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   I did a poll on a social media network using this picture to see what people thought of me with facial hair.  I've been growing it out for Cinco de Mustache, but I don't really like it all that much.  The poll generated 73 responses, 62 liked it, 4 did not, and 7 were ambiguous.
   Here is the scope trace from yesterday's experiment with making a Arduino controlled buck-converter.  One trace shows the upper trace from channel 2 holding a steady 9.84 volts DC.  The trace just below it is the output of the buck-converter averaging 7.54 volts.  It is slightly wavy, which means the filter capacitor is still not quite large enough.  I don't recall the PWM duty cycle because I forgot to write it down.

April 26, 2015

Playing with a Buck-Converter

   This mess here is my buck-converter experiment.  I am using an Arduino to generate a PWM at 62 kHz.  That drives a FET that switches through an inductor.  A Schottky diode allows the inductor to supply power when the FET is turned off, and a filter capacitor cleans the signal up.  My large 100 watt 10 ohm resister acts as the load for this circuit.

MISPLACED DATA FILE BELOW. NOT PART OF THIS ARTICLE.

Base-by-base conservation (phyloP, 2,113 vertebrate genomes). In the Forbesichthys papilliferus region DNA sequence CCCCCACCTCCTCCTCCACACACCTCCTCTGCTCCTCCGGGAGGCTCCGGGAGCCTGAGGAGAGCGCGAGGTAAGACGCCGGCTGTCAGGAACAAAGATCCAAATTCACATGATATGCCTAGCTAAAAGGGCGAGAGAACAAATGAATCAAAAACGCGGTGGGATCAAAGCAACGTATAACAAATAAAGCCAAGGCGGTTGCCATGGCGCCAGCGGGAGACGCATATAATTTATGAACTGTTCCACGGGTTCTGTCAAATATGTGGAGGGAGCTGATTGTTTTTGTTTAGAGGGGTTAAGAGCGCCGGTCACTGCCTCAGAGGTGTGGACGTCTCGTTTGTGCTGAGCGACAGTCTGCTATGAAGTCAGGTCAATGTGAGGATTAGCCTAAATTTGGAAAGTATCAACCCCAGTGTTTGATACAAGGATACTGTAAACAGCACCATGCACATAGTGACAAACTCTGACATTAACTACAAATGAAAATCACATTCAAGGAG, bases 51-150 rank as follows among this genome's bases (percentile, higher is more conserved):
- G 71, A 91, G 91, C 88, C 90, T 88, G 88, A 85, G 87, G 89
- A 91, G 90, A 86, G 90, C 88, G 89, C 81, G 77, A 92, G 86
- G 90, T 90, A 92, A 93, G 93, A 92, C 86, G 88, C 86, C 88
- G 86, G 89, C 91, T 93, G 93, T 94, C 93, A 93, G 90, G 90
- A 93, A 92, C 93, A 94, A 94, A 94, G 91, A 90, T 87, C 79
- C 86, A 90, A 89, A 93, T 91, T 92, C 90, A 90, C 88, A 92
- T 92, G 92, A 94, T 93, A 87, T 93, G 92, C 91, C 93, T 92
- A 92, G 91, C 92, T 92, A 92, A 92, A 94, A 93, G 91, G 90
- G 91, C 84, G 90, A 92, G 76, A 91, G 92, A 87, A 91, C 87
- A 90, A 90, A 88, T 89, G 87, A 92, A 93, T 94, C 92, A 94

My setup does function, but it has some problems.  The 62 kHz PWM is too slow to really be useful.  Most buck-converters run at over 100 kHz.  To compensate for this, I had to use a very large inductor and capacitor.  The inductor is actually an old transformer.  I don't know the inductance of this device, but it has a large enough inductance to make my experiment work.
   What I wanted to do with this setup was see if I could use an Arduino to run a buck-converter.  In addition to the setup here I wanted to have the voltage and current feed back into the Arduino so it would act as the control loop.  I don't think this setup is likely to work with the slow PWM.  They make PWM chips that can be controlled over an SPI bus, and these can be clocked up to 1 MHz.  This might work better.  For now this experiment is a successful failure.  I made a buck-converter that did step down voltage, but the system isn't useful.